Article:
Initiatives such as Breed Watch and Breed Health and Conservation Plans are 2 key elements we have here in the UK, to support judges, breeders and breed clubs.
Open Studbooks and the introduction of unregistered dogs or cross-breeding with phenotypically similar dogs are other strategies available in some Kennel Clubs. These have the potential to increase genetic diversity and help breed away from issues in some breeds.
The paper concludes that the effectiveness of initiatives by the FCI and KCs is difficult to evaluate. They doubt whether instructions are being followed by show judges and breeders. They also worry that any improvements will be very slow to be seen.
Initiatives to influence buyers
There is plenty of research to suggest that many buyers do not emphasise health in their decision-making. Fashion and societal influence (e.g. via social media) often play a larger part in determining choice of breed.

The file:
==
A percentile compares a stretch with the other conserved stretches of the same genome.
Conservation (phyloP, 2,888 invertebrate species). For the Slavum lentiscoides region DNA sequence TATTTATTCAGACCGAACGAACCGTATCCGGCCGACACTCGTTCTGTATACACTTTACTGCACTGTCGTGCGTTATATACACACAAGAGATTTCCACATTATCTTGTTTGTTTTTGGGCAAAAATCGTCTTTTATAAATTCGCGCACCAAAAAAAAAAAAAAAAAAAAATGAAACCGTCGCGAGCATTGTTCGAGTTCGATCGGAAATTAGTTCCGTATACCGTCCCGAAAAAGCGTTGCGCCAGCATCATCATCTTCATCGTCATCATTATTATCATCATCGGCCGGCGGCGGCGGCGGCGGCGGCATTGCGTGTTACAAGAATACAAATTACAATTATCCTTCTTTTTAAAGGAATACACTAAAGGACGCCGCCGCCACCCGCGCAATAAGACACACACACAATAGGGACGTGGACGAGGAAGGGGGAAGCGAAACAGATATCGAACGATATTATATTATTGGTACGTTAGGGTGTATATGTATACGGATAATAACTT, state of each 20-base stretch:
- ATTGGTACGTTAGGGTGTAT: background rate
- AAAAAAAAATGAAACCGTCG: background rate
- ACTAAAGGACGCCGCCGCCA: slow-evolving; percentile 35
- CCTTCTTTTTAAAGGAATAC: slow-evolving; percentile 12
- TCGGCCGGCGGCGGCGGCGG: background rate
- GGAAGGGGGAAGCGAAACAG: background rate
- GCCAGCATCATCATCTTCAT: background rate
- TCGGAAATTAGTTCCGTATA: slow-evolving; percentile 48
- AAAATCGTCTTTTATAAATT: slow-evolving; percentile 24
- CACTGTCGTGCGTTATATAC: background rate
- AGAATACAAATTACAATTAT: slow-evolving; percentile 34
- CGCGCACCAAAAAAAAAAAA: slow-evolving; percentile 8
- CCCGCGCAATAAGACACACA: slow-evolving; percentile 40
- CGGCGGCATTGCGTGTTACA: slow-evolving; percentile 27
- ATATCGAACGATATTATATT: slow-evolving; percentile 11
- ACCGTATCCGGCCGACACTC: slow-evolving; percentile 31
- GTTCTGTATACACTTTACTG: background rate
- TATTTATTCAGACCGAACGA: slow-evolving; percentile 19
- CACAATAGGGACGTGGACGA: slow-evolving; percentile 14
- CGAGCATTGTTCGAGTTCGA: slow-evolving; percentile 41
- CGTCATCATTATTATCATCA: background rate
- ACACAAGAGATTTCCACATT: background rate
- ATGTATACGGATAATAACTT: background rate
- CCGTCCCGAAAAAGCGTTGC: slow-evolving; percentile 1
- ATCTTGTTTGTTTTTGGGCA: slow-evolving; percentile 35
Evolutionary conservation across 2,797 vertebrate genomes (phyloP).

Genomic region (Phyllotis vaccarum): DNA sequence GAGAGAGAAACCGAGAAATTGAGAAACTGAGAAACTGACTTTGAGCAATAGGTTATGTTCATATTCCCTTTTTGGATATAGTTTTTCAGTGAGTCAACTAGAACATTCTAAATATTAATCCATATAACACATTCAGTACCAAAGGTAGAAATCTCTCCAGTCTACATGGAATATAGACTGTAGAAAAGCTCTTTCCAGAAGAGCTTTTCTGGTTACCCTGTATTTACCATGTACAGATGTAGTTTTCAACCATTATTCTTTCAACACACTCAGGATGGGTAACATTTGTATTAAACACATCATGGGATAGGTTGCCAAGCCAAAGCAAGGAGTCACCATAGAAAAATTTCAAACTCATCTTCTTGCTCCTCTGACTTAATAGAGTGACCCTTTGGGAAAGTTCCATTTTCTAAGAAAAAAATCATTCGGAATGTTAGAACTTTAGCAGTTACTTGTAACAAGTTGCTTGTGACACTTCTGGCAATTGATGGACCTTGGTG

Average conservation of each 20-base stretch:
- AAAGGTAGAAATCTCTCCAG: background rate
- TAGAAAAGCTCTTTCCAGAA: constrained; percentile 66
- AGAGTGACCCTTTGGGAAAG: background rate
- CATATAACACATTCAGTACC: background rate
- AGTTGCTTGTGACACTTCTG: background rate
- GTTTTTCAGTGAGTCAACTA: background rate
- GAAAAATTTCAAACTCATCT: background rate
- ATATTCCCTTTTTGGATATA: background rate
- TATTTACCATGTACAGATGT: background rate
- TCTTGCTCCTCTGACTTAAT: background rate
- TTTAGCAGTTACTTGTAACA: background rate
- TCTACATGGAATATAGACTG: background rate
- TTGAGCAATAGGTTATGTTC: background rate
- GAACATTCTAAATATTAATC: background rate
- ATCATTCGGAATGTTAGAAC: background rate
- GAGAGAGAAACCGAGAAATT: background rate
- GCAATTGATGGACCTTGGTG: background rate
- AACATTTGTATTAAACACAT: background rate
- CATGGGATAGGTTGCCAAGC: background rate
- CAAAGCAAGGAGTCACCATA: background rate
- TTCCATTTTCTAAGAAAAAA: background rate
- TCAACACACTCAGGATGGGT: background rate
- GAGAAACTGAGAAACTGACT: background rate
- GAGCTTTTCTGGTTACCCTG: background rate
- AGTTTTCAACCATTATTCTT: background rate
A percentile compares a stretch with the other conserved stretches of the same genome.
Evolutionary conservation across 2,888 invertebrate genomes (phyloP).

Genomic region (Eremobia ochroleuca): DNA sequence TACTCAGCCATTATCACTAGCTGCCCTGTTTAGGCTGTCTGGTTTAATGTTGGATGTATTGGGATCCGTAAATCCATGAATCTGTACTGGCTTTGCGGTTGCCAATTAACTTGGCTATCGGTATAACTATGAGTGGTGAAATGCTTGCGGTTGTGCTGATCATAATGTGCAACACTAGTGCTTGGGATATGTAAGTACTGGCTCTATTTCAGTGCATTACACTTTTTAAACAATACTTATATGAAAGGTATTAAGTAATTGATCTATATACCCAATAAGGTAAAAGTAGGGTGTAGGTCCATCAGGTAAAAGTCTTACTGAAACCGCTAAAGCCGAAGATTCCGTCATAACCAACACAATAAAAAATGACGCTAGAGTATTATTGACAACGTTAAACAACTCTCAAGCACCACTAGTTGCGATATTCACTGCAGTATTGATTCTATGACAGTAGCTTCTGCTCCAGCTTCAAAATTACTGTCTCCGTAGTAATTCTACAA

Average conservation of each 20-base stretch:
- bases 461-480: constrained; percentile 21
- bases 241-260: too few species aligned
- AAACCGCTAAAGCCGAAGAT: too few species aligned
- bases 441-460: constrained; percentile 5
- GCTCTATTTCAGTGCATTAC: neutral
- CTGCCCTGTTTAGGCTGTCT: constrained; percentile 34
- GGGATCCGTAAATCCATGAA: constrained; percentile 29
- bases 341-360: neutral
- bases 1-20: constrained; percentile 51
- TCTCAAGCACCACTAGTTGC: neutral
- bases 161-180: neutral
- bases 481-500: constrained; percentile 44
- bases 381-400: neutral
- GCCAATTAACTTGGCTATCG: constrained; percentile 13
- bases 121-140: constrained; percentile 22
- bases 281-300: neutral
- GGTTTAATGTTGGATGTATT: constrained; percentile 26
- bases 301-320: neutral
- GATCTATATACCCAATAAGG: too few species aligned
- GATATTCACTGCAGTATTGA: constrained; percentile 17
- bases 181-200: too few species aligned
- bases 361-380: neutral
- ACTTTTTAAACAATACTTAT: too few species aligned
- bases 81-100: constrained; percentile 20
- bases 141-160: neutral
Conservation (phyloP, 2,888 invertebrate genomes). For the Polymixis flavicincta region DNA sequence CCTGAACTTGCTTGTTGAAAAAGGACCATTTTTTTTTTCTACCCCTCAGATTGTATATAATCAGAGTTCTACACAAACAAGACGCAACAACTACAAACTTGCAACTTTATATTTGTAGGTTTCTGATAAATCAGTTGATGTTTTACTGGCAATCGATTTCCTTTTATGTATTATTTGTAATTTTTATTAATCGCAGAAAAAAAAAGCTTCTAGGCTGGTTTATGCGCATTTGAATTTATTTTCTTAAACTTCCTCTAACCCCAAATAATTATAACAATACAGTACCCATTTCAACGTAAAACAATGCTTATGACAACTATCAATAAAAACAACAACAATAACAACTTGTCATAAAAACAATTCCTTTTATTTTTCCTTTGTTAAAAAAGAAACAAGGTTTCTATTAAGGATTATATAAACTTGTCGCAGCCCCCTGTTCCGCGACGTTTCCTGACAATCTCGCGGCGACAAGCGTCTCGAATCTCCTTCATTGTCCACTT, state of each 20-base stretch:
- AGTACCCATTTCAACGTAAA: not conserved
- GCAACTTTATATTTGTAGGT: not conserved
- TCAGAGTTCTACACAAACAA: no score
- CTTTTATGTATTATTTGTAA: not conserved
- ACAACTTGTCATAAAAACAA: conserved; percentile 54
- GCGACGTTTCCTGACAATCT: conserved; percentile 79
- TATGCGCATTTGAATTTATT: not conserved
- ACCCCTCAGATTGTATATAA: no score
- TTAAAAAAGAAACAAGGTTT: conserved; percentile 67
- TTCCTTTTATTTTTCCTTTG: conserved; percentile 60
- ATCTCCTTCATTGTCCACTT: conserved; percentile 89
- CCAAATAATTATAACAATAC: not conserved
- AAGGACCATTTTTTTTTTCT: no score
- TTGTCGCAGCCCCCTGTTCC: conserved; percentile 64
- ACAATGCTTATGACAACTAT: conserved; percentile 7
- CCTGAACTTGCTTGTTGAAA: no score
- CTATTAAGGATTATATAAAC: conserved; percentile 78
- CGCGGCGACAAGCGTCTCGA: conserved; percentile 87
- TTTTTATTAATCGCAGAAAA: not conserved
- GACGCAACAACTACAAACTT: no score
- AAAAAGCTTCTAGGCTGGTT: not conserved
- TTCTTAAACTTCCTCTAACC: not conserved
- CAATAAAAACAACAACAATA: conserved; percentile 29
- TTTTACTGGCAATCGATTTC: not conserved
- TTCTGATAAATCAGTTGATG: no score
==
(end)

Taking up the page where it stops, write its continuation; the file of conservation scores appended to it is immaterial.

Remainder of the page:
There have been campaigns by veterinary groups and animal welfare organisations to discourage people from buying brachycephalic (and other) breeds. The paper concludes that these have not “had any measurable effect”. It is clear that traditional marketing campaigns and ever more websites with information for buyers simply won’t work (on their own). This, of course, takes me back to my point about the science that is missing is Behavioural Science.
You’d have to have spent the last year sleeping under a rock not to be aware of the legislation that has been introduced in Germany, Austria and the Netherlands to address welfare issues in pedigree dogs (breeding and exhibiting). The Norwegian court cases against the NKK and breeders of Cavaliers and Bulldogs have also been widely discussed.